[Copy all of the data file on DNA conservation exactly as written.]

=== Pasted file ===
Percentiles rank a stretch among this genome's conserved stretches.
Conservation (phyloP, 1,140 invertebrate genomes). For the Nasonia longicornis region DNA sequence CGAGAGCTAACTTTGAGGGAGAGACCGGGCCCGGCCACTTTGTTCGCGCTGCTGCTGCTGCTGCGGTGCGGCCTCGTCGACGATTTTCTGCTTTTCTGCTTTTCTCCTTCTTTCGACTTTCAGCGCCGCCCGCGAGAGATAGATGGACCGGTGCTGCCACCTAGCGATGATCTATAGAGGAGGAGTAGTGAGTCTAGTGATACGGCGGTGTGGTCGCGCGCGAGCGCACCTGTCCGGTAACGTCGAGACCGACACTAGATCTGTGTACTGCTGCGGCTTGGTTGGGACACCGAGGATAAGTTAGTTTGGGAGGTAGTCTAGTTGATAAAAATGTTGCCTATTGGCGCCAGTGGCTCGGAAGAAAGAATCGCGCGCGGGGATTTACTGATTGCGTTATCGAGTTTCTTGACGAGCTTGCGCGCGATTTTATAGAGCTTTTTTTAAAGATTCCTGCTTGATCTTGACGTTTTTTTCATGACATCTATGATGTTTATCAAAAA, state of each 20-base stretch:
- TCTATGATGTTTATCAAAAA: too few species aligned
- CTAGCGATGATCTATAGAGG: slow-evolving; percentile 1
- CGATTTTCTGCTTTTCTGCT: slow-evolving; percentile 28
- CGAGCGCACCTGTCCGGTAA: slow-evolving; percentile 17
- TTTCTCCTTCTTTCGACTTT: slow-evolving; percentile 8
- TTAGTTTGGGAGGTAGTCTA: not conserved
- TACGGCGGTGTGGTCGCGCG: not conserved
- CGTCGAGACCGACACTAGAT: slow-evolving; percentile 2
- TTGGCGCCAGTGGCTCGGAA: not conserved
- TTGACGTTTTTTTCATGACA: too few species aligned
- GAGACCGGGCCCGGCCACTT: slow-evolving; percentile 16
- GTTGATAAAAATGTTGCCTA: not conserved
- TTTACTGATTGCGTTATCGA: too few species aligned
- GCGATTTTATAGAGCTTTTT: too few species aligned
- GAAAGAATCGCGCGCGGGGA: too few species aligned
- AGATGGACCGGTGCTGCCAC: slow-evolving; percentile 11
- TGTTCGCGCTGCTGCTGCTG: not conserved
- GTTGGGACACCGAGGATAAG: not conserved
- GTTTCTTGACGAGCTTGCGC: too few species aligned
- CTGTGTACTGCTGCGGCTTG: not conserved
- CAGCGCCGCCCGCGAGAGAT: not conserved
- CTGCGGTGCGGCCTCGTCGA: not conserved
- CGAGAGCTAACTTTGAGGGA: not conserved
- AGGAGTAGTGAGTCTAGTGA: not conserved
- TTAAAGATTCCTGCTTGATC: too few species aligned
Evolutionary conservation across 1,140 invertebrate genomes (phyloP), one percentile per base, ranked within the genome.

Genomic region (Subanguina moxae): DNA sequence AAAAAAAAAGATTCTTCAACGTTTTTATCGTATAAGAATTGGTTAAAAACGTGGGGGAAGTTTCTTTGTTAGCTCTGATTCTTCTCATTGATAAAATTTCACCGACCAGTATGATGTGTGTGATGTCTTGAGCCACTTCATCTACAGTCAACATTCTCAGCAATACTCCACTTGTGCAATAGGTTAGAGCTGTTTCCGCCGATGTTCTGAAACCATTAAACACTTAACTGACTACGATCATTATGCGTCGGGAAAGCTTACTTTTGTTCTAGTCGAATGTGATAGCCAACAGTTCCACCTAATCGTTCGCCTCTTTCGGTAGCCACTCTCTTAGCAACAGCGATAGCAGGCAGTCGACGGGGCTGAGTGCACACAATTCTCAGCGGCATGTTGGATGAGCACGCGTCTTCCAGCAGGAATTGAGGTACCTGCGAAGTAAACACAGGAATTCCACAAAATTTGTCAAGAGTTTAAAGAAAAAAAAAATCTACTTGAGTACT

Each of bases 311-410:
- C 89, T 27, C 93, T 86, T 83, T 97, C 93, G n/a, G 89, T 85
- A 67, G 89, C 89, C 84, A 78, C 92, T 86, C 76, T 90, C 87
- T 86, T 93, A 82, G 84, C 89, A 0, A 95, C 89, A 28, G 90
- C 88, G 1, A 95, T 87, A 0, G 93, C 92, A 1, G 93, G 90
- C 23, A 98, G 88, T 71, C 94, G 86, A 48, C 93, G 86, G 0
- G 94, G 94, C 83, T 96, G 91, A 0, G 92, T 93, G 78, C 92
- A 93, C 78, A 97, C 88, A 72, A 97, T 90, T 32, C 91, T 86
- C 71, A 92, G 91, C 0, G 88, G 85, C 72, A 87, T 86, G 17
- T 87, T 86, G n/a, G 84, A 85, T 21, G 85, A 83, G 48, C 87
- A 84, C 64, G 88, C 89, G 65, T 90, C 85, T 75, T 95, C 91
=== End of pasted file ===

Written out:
Percentiles rank a stretch among this genome's conserved stretches.
Conservation (phyloP, 1,140 invertebrate genomes). For the Nasonia longicornis region DNA sequence CGAGAGCTAACTTTGAGGGAGAGACCGGGCCCGGCCACTTTGTTCGCGCTGCTGCTGCTGCTGCGGTGCGGCCTCGTCGACGATTTTCTGCTTTTCTGCTTTTCTCCTTCTTTCGACTTTCAGCGCCGCCCGCGAGAGATAGATGGACCGGTGCTGCCACCTAGCGATGATCTATAGAGGAGGAGTAGTGAGTCTAGTGATACGGCGGTGTGGTCGCGCGCGAGCGCACCTGTCCGGTAACGTCGAGACCGACACTAGATCTGTGTACTGCTGCGGCTTGGTTGGGACACCGAGGATAAGTTAGTTTGGGAGGTAGTCTAGTTGATAAAAATGTTGCCTATTGGCGCCAGTGGCTCGGAAGAAAGAATCGCGCGCGGGGATTTACTGATTGCGTTATCGAGTTTCTTGACGAGCTTGCGCGCGATTTTATAGAGCTTTTTTTAAAGATTCCTGCTTGATCTTGACGTTTTTTTCATGACATCTATGATGTTTATCAAAAA, state of each 20-base stretch:
- TCTATGATGTTTATCAAAAA: too few species aligned
- CTAGCGATGATCTATAGAGG: slow-evolving; percentile 1
- CGATTTTCTGCTTTTCTGCT: slow-evolving; percentile 28
- CGAGCGCACCTGTCCGGTAA: slow-evolving; percentile 17
- TTTCTCCTTCTTTCGACTTT: slow-evolving; percentile 8
- TTAGTTTGGGAGGTAGTCTA: not conserved
- TACGGCGGTGTGGTCGCGCG: not conserved
- CGTCGAGACCGACACTAGAT: slow-evolving; percentile 2
- TTGGCGCCAGTGGCTCGGAA: not conserved
- TTGACGTTTTTTTCATGACA: too few species aligned
- GAGACCGGGCCCGGCCACTT: slow-evolving; percentile 16
- GTTGATAAAAATGTTGCCTA: not conserved
- TTTACTGATTGCGTTATCGA: too few species aligned
- GCGATTTTATAGAGCTTTTT: too few species aligned
- GAAAGAATCGCGCGCGGGGA: too few species aligned
- AGATGGACCGGTGCTGCCAC: slow-evolving; percentile 11
- TGTTCGCGCTGCTGCTGCTG: not conserved
- GTTGGGACACCGAGGATAAG: not conserved
- GTTTCTTGACGAGCTTGCGC: too few species aligned
- CTGTGTACTGCTGCGGCTTG: not conserved
- CAGCGCCGCCCGCGAGAGAT: not conserved
- CTGCGGTGCGGCCTCGTCGA: not conserved
- CGAGAGCTAACTTTGAGGGA: not conserved
- AGGAGTAGTGAGTCTAGTGA: not conserved
- TTAAAGATTCCTGCTTGATC: too few species aligned
Evolutionary conservation across 1,140 invertebrate genomes (phyloP), one percentile per base, ranked within the genome.

Genomic region (Subanguina moxae): DNA sequence AAAAAAAAAGATTCTTCAACGTTTTTATCGTATAAGAATTGGTTAAAAACGTGGGGGAAGTTTCTTTGTTAGCTCTGATTCTTCTCATTGATAAAATTTCACCGACCAGTATGATGTGTGTGATGTCTTGAGCCACTTCATCTACAGTCAACATTCTCAGCAATACTCCACTTGTGCAATAGGTTAGAGCTGTTTCCGCCGATGTTCTGAAACCATTAAACACTTAACTGACTACGATCATTATGCGTCGGGAAAGCTTACTTTTGTTCTAGTCGAATGTGATAGCCAACAGTTCCACCTAATCGTTCGCCTCTTTCGGTAGCCACTCTCTTAGCAACAGCGATAGCAGGCAGTCGACGGGGCTGAGTGCACACAATTCTCAGCGGCATGTTGGATGAGCACGCGTCTTCCAGCAGGAATTGAGGTACCTGCGAAGTAAACACAGGAATTCCACAAAATTTGTCAAGAGTTTAAAGAAAAAAAAAATCTACTTGAGTACT

Each of bases 311-410:
- C 89, T 27, C 93, T 86, T 83, T 97, C 93, G n/a, G 89, T 85
- A 67, G 89, C 89, C 84, A 78, C 92, T 86, C 76, T 90, C 87
- T 86, T 93, A 82, G 84, C 89, A 0, A 95, C 89, A 28, G 90
- C 88, G 1, A 95, T 87, A 0, G 93, C 92, A 1, G 93, G 90
- C 23, A 98, G 88, T 71, C 94, G 86, A 48, C 93, G 86, G 0
- G 94, G 94, C 83, T 96, G 91, A 0, G 92, T 93, G 78, C 92
- A 93, C 78, A 97, C 88, A 72, A 97, T 90, T 32, C 91, T 86
- C 71, A 92, G 91, C 0, G 88, G 85, C 72, A 87, T 86, G 17
- T 87, T 86, G n/a, G 84, A 85, T 21, G 85, A 83, G 48, C 87
- A 84, C 64, G 88, C 89, G 65, T 90, C 85, T 75, T 95, C 91